Nabbing the top spot in Jezebel Magazine?s Best of 2013 contest for best night club, Opera Nightclub presents old-fashioned red-curtain glamour. After cracking the dress code, VIPs can romp freely through all areas under the club?s 100-foot ceilings, including a VIP-only upstairs area with cozy private nooks. Cash in two drink tickets for a beer or a cocktail to delicately balance while finally perfecting the Super Bowl Shuffle, or take in the deck?s panoramic view of the city and its galactic ceiling. Opera?s crowd-charming DJs spin top 40 hits alongside genre-specific jams, catering to hip-hop hankerings and salsa appetites alike.
Surrounded by rustic brick walls, the guests at MillTown Arms Tavern raise frosty pints in celebration of their favorite teams' triumphs. Flat-screen televisions flicker with the evening's games, and dartboards aid guests in deciding who pays the tab or who is slightly lopsided. The patio seating gives diners an infusion of vitamin D as they enjoy a full menu of pub-style grub, including fish 'n' chips, enchiladas, hot dogs, and caprese salads.
Discovery Channel's Moonshiners recently filmed at Stillhouse Craft Burgers & Moonshine—a newly opened bar and restaurant that stocks all the moonshine Georgia has to offer. Bartenders often use this white lightning as the base for cocktails, which is sometimes aged for a month in the charred-oak barrels behind the bar. In addition to infusing these spirits with regional ingredients such as peaches and watermelon, they allow guests to smoke their drinks with flavors ranging from apple to maple wood chips. Then they garnish glasses with local berries, fresh fruit juice, and housemade syrups.
In the kitchen, chefs create a menu of burgers with grass-fed beef, Coca-Cola moonshine marinated chicken, and ground duck. They surround these patties with housemade condiments before baking cheese right onto the bun. In lieu of a towering burger, guests can choose from small plates, salads, and sides such as spicy macaroni and cheese or fried green tomatoes. Seating includes a mix of booths and whiskey-barrel tables, as well as a wooden back bar. Below their feet guests will find a stone floor; above them, a ceiling of copper drop tiles. These tiles call to mind Georgia's stills, which have traditionally used copper in the process of turning the moon's tears into moonshine.
Jerry Slater’s goal for H. Harper Station was a simple one: he envisioned it as a place where he and his friends would spend time on their days off. What resulted was a cozy mix of old and new, a combination that represents more than just the former train depot that the bar and restaurant inhabits. “Slater comes up with a slew of original cocktails, as the times demand. But his mastery of the classics is what really stands out,” a review in Garden & Gun says. Slater’s cocktails span from the fernet egg cream—a blend of crème de cacao, heavy cream, chocolate bitters, a whole egg, and, of course, fernet—to traditional brazilian caipirinhas and old-fashioneds. He also fills punch bowls for four–six people, each spiked with jamaican rum and peach whiskey or bourbon and housemade ginger beer. As for H. Harper’s food menu, diners can share small plates of shrimp and grits or ask for a few spare ones to juggle while they wait for entrees, such as the carolina trout with hazelnut vinaigrette. The kitchen also serves up brunch and dessert. In the dining room, the rustic wood-beam ceiling and exposed-brick walls are set against softer accents such as chandeliers, votive candles, and fresh flowers.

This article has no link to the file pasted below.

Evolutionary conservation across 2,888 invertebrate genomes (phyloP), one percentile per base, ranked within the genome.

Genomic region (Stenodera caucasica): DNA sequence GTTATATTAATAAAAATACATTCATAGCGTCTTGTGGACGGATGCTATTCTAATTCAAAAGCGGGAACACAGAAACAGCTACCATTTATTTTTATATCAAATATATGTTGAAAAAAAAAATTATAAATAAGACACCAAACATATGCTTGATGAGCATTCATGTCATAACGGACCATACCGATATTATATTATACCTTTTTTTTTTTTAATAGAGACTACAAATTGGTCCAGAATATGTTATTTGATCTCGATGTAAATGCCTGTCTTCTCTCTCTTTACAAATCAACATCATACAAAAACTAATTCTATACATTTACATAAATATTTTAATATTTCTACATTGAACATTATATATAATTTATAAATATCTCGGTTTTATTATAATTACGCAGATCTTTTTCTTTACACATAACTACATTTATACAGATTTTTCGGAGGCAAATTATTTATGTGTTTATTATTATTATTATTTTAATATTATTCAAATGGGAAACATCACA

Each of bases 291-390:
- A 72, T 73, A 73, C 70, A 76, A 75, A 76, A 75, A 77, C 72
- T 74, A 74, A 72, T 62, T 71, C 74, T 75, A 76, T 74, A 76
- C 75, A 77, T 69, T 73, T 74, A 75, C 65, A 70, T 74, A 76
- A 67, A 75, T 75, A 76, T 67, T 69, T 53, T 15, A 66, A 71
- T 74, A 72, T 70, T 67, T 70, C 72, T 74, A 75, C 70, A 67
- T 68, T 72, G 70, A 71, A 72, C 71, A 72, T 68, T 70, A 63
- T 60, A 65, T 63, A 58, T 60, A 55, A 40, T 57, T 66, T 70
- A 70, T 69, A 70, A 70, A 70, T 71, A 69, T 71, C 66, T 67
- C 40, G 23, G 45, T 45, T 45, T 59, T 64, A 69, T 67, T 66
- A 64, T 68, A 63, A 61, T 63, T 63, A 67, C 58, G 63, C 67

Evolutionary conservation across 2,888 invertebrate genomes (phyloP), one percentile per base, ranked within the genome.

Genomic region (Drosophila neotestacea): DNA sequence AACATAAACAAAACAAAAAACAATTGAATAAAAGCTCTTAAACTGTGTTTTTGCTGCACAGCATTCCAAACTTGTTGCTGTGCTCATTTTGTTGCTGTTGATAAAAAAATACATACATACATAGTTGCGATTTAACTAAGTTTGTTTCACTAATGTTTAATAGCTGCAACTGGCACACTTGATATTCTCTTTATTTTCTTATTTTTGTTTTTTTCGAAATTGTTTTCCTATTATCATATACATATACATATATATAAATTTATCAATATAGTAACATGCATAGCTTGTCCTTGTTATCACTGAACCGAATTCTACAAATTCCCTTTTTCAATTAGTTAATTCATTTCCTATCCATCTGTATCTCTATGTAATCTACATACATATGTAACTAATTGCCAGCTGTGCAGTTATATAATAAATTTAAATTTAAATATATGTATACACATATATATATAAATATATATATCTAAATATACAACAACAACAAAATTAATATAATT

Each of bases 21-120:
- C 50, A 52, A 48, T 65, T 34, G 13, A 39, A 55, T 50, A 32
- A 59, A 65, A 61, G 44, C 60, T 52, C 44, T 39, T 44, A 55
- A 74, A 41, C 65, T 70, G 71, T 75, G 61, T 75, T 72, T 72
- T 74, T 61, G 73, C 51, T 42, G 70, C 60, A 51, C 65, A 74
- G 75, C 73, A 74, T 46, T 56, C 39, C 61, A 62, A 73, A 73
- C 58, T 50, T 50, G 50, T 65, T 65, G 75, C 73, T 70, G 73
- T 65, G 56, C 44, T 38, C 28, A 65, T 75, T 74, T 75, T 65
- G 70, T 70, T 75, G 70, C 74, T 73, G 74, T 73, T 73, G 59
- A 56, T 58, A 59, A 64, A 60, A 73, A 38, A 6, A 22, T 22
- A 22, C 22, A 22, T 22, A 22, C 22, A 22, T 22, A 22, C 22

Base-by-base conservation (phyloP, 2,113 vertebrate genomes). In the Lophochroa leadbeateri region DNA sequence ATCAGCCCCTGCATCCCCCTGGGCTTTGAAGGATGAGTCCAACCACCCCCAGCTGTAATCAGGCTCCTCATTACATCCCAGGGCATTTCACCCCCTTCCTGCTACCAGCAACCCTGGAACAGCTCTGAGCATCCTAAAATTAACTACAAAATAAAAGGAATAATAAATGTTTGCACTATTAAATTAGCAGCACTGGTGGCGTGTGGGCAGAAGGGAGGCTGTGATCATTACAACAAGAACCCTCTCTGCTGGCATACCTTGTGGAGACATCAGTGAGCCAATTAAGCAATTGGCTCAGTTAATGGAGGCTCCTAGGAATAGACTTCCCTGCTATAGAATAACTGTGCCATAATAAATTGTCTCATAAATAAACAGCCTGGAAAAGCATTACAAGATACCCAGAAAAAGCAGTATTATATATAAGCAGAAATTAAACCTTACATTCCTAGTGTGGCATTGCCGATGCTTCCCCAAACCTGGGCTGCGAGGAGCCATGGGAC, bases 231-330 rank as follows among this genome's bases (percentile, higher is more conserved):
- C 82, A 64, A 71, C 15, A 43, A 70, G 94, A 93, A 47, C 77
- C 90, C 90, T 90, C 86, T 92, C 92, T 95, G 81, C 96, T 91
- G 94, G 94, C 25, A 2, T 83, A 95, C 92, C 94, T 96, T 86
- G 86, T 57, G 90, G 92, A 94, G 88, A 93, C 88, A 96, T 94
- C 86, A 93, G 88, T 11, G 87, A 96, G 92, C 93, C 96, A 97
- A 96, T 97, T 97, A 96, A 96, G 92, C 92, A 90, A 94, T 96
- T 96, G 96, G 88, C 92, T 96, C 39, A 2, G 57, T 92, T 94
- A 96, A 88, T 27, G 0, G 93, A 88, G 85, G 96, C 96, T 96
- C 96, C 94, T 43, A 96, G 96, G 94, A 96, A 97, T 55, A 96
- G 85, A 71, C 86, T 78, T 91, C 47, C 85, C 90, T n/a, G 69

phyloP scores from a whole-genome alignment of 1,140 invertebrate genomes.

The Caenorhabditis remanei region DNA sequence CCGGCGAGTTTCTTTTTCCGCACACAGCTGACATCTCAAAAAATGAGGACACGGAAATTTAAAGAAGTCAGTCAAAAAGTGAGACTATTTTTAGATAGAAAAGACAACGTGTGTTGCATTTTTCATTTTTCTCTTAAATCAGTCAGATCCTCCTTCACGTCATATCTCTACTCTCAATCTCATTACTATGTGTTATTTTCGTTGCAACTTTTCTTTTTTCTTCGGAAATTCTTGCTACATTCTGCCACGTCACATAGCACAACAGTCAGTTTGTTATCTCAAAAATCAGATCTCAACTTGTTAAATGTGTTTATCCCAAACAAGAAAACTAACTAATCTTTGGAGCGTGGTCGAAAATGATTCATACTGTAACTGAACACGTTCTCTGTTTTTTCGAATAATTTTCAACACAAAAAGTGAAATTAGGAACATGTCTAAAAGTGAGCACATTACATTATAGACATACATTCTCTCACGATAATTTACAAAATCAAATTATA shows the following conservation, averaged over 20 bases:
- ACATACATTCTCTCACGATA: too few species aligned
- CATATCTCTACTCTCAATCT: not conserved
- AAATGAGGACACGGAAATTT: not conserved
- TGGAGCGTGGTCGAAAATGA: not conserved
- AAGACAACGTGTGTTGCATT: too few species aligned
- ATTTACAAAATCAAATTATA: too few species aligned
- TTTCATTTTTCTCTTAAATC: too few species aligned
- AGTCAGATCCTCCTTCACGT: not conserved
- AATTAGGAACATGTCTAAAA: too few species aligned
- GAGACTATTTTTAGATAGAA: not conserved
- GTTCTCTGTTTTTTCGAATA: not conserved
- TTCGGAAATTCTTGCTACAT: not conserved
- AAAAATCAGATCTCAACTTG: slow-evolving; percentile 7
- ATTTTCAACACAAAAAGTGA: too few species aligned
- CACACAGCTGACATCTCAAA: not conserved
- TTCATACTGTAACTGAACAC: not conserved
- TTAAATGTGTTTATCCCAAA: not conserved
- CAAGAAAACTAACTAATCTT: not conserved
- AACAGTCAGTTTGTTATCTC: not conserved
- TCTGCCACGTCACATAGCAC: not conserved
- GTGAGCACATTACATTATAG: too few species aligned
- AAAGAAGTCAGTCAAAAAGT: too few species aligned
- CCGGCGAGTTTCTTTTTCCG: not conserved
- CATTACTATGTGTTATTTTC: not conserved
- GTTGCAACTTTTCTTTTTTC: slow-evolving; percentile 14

Eleventh Street Pub may be “midtown Atlanta’s favorite neighborhood pub,” and it achieves a remarkably friendly, comfortable vibe, which is especially surprising because it is in the middle of town, adjacent to a hotel. Located on the corner of 11th Street and Peachtree, large front windows, light wood paneling and a sturdy wooden bar make patrons feel like they never left their neighborhood. The bar offers traditional pub fare, including mozzarella sticks, burgers and chicken tenders, as well as almost a dozen beers on tap and many others in bottles. Thursday nights are trivia nights and provide a great opportunity to make new friends. The establishment is two floors and still allows smoking.
Midtown Atlanta has plenty of gay bar options, but Burkhart’s Pub remains a popular spot due to its weekend-only drag shows, which kick off to capacity crowds at 11 p.m. If you’re hoping to catch the show yourself – or simply want to enjoy the tiny dance floor – plan on arriving early, lest you be left out in the cold. Smoking is allowed in certain parts of the bar, and with cheap drinks and a friendly crowd nearly every night of the week, Burkhart’s remains a low-key spot for the city’s gay population to come together. Waits at the bar can be lengthy during peak hours, but with a neon-lit second level and plenty of nooks for hiding away in, there’s always at least a little room to maneuver.